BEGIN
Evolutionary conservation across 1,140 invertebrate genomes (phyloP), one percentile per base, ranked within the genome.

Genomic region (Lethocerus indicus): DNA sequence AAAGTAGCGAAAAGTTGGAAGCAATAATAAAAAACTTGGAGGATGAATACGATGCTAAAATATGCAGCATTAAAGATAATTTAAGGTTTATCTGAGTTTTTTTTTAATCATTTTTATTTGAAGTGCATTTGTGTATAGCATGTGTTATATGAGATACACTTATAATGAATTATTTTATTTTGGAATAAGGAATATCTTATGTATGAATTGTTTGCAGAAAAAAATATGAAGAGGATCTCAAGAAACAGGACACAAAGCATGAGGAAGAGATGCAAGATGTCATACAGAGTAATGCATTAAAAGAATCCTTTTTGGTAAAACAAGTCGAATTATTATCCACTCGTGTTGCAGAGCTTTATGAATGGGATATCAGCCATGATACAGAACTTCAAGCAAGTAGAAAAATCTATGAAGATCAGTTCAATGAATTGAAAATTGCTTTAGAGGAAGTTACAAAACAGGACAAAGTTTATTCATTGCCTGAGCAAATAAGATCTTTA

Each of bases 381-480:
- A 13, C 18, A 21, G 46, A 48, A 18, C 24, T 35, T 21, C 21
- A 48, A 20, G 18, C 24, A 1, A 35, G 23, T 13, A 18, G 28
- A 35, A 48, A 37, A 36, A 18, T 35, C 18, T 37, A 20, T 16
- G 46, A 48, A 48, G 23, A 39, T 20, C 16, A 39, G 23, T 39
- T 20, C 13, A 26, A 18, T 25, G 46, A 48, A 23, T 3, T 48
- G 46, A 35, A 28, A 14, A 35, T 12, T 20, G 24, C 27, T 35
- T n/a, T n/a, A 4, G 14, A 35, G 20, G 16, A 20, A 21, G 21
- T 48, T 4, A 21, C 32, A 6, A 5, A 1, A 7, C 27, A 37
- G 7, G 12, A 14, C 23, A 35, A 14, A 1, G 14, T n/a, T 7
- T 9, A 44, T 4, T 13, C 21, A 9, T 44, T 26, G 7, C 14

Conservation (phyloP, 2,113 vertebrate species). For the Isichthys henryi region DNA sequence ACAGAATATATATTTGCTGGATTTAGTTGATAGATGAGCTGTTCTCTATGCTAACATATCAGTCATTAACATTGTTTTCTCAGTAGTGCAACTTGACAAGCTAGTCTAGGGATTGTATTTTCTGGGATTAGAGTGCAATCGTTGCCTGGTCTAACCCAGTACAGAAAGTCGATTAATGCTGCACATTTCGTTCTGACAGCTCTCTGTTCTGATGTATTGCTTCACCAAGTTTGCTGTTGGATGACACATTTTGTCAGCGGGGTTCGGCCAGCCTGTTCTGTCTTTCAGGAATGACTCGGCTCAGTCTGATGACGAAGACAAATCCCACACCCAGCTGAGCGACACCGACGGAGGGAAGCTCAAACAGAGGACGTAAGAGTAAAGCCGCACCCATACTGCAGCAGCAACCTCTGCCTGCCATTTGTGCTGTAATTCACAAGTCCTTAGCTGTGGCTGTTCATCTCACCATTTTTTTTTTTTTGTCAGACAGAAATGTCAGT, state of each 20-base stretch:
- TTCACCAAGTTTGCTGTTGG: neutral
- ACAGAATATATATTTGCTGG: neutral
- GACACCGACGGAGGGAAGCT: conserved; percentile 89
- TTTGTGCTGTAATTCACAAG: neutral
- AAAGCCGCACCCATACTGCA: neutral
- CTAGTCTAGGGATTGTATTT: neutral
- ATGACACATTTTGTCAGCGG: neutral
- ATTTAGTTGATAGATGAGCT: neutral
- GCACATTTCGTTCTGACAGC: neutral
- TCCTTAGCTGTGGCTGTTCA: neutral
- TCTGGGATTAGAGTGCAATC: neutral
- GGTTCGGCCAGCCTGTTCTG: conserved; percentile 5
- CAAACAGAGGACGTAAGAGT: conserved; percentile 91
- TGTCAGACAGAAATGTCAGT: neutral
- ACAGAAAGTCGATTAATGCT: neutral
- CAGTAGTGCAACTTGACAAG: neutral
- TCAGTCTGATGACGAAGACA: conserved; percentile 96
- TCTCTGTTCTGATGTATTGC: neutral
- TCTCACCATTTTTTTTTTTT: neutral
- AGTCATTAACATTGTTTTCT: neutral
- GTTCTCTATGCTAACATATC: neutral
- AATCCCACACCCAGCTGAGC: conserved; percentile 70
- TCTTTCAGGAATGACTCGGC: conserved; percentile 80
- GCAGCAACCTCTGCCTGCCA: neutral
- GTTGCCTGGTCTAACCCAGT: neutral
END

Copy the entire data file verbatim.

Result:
Evolutionary conservation across 1,140 invertebrate genomes (phyloP), one percentile per base, ranked within the genome.

Genomic region (Lethocerus indicus): DNA sequence AAAGTAGCGAAAAGTTGGAAGCAATAATAAAAAACTTGGAGGATGAATACGATGCTAAAATATGCAGCATTAAAGATAATTTAAGGTTTATCTGAGTTTTTTTTTAATCATTTTTATTTGAAGTGCATTTGTGTATAGCATGTGTTATATGAGATACACTTATAATGAATTATTTTATTTTGGAATAAGGAATATCTTATGTATGAATTGTTTGCAGAAAAAAATATGAAGAGGATCTCAAGAAACAGGACACAAAGCATGAGGAAGAGATGCAAGATGTCATACAGAGTAATGCATTAAAAGAATCCTTTTTGGTAAAACAAGTCGAATTATTATCCACTCGTGTTGCAGAGCTTTATGAATGGGATATCAGCCATGATACAGAACTTCAAGCAAGTAGAAAAATCTATGAAGATCAGTTCAATGAATTGAAAATTGCTTTAGAGGAAGTTACAAAACAGGACAAAGTTTATTCATTGCCTGAGCAAATAAGATCTTTA

Each of bases 381-480:
- A 13, C 18, A 21, G 46, A 48, A 18, C 24, T 35, T 21, C 21
- A 48, A 20, G 18, C 24, A 1, A 35, G 23, T 13, A 18, G 28
- A 35, A 48, A 37, A 36, A 18, T 35, C 18, T 37, A 20, T 16
- G 46, A 48, A 48, G 23, A 39, T 20, C 16, A 39, G 23, T 39
- T 20, C 13, A 26, A 18, T 25, G 46, A 48, A 23, T 3, T 48
- G 46, A 35, A 28, A 14, A 35, T 12, T 20, G 24, C 27, T 35
- T n/a, T n/a, A 4, G 14, A 35, G 20, G 16, A 20, A 21, G 21
- T 48, T 4, A 21, C 32, A 6, A 5, A 1, A 7, C 27, A 37
- G 7, G 12, A 14, C 23, A 35, A 14, A 1, G 14, T n/a, T 7
- T 9, A 44, T 4, T 13, C 21, A 9, T 44, T 26, G 7, C 14

Conservation (phyloP, 2,113 vertebrate species). For the Isichthys henryi region DNA sequence ACAGAATATATATTTGCTGGATTTAGTTGATAGATGAGCTGTTCTCTATGCTAACATATCAGTCATTAACATTGTTTTCTCAGTAGTGCAACTTGACAAGCTAGTCTAGGGATTGTATTTTCTGGGATTAGAGTGCAATCGTTGCCTGGTCTAACCCAGTACAGAAAGTCGATTAATGCTGCACATTTCGTTCTGACAGCTCTCTGTTCTGATGTATTGCTTCACCAAGTTTGCTGTTGGATGACACATTTTGTCAGCGGGGTTCGGCCAGCCTGTTCTGTCTTTCAGGAATGACTCGGCTCAGTCTGATGACGAAGACAAATCCCACACCCAGCTGAGCGACACCGACGGAGGGAAGCTCAAACAGAGGACGTAAGAGTAAAGCCGCACCCATACTGCAGCAGCAACCTCTGCCTGCCATTTGTGCTGTAATTCACAAGTCCTTAGCTGTGGCTGTTCATCTCACCATTTTTTTTTTTTTGTCAGACAGAAATGTCAGT, state of each 20-base stretch:
- TTCACCAAGTTTGCTGTTGG: neutral
- ACAGAATATATATTTGCTGG: neutral
- GACACCGACGGAGGGAAGCT: conserved; percentile 89
- TTTGTGCTGTAATTCACAAG: neutral
- AAAGCCGCACCCATACTGCA: neutral
- CTAGTCTAGGGATTGTATTT: neutral
- ATGACACATTTTGTCAGCGG: neutral
- ATTTAGTTGATAGATGAGCT: neutral
- GCACATTTCGTTCTGACAGC: neutral
- TCCTTAGCTGTGGCTGTTCA: neutral
- TCTGGGATTAGAGTGCAATC: neutral
- GGTTCGGCCAGCCTGTTCTG: conserved; percentile 5
- CAAACAGAGGACGTAAGAGT: conserved; percentile 91
- TGTCAGACAGAAATGTCAGT: neutral
- ACAGAAAGTCGATTAATGCT: neutral
- CAGTAGTGCAACTTGACAAG: neutral
- TCAGTCTGATGACGAAGACA: conserved; percentile 96
- TCTCTGTTCTGATGTATTGC: neutral
- TCTCACCATTTTTTTTTTTT: neutral
- AGTCATTAACATTGTTTTCT: neutral
- GTTCTCTATGCTAACATATC: neutral
- AATCCCACACCCAGCTGAGC: conserved; percentile 70
- TCTTTCAGGAATGACTCGGC: conserved; percentile 80
- GCAGCAACCTCTGCCTGCCA: neutral
- GTTGCCTGGTCTAACCCAGT: neutral